Recently there has been debate over the role of body fluid hyperosmolality in the etiology of neonatal hemorrhagic phenomena.1-3 Animal evidence for an etiologic role of osmolal changes in causing intracranial hemorrhage cannot be disputed.4-5 Acute pulmonary edema has been implicated in the etiology of neonatal pulmonary hemorrhage.6 Administration of large osmolal loads could lead to acute increases in intravascular volumes as well as to direct hemorrhagic phenomena. We have recently cared for an infant who had pulmonary hemorrhage following a hyperosmolal injection.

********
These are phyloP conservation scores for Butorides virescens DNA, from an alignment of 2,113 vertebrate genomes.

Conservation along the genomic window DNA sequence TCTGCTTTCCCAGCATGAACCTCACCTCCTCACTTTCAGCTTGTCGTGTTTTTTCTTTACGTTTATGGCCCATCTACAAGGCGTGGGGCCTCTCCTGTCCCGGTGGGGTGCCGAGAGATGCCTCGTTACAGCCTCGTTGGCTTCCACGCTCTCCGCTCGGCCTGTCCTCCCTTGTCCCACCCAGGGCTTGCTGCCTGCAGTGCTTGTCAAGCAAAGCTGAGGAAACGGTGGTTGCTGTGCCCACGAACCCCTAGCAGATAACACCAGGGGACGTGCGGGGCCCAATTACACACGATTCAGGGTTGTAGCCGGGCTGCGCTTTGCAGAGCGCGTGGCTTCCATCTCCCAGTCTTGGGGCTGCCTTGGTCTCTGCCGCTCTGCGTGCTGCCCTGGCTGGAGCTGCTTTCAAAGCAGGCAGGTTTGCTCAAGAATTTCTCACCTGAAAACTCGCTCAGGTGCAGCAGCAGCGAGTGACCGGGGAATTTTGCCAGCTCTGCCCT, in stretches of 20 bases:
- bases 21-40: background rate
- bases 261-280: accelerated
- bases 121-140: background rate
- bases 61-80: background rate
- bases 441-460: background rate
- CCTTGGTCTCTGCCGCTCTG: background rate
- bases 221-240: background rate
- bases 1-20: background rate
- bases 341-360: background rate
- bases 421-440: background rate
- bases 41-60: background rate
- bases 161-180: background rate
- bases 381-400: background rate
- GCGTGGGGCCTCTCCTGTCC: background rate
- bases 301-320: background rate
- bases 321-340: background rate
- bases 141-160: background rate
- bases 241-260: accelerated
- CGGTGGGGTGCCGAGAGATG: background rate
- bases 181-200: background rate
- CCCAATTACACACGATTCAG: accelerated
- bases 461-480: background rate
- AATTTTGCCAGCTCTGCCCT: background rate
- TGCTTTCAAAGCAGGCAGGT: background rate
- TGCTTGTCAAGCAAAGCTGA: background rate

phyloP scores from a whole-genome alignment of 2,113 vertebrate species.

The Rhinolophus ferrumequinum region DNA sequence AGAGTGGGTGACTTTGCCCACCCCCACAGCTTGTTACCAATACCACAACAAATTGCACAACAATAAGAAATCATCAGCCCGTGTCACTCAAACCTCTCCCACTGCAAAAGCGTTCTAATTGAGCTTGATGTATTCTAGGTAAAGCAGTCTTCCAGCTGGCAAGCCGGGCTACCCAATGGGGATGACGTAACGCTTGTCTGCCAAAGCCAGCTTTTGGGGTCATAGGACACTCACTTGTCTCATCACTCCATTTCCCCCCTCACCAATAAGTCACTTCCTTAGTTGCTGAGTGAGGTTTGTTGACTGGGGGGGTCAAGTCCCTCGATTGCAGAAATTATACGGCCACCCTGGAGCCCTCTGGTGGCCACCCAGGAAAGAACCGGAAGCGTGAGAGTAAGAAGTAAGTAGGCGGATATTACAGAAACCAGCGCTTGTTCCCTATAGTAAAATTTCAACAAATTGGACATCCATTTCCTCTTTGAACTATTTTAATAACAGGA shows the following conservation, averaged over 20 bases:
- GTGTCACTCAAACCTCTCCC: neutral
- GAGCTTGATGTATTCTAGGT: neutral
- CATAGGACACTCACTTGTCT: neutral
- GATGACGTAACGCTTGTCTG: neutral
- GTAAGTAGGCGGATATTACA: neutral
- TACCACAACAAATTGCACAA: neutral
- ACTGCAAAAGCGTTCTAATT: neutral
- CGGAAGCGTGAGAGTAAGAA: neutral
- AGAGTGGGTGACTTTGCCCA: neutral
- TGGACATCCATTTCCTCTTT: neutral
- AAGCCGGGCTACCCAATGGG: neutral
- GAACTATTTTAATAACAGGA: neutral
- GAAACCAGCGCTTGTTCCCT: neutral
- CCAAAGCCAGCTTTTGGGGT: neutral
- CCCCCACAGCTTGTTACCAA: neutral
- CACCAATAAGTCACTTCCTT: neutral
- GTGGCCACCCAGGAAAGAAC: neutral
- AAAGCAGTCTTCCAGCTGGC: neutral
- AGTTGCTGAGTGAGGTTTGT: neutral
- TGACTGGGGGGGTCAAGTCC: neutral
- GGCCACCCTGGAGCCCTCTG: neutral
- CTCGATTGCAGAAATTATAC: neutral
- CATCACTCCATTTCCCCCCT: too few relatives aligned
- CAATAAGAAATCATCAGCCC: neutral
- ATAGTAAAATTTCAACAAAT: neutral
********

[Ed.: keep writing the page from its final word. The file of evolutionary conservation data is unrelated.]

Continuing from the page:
Report of a Case.—A 1,260-gm, 28-week-old girl was delivered by a difficult cesarean section because of a transverse lie. A traumatic renal lesion was suspected because of gross hematuria, but conservative treatment was attempted, including platelet transfusions, and exchange transfusion to correct abnormal clotting factors.
Because of increasing abdominal girth and an enlarging right flank mass, aortic angiography was selected to define the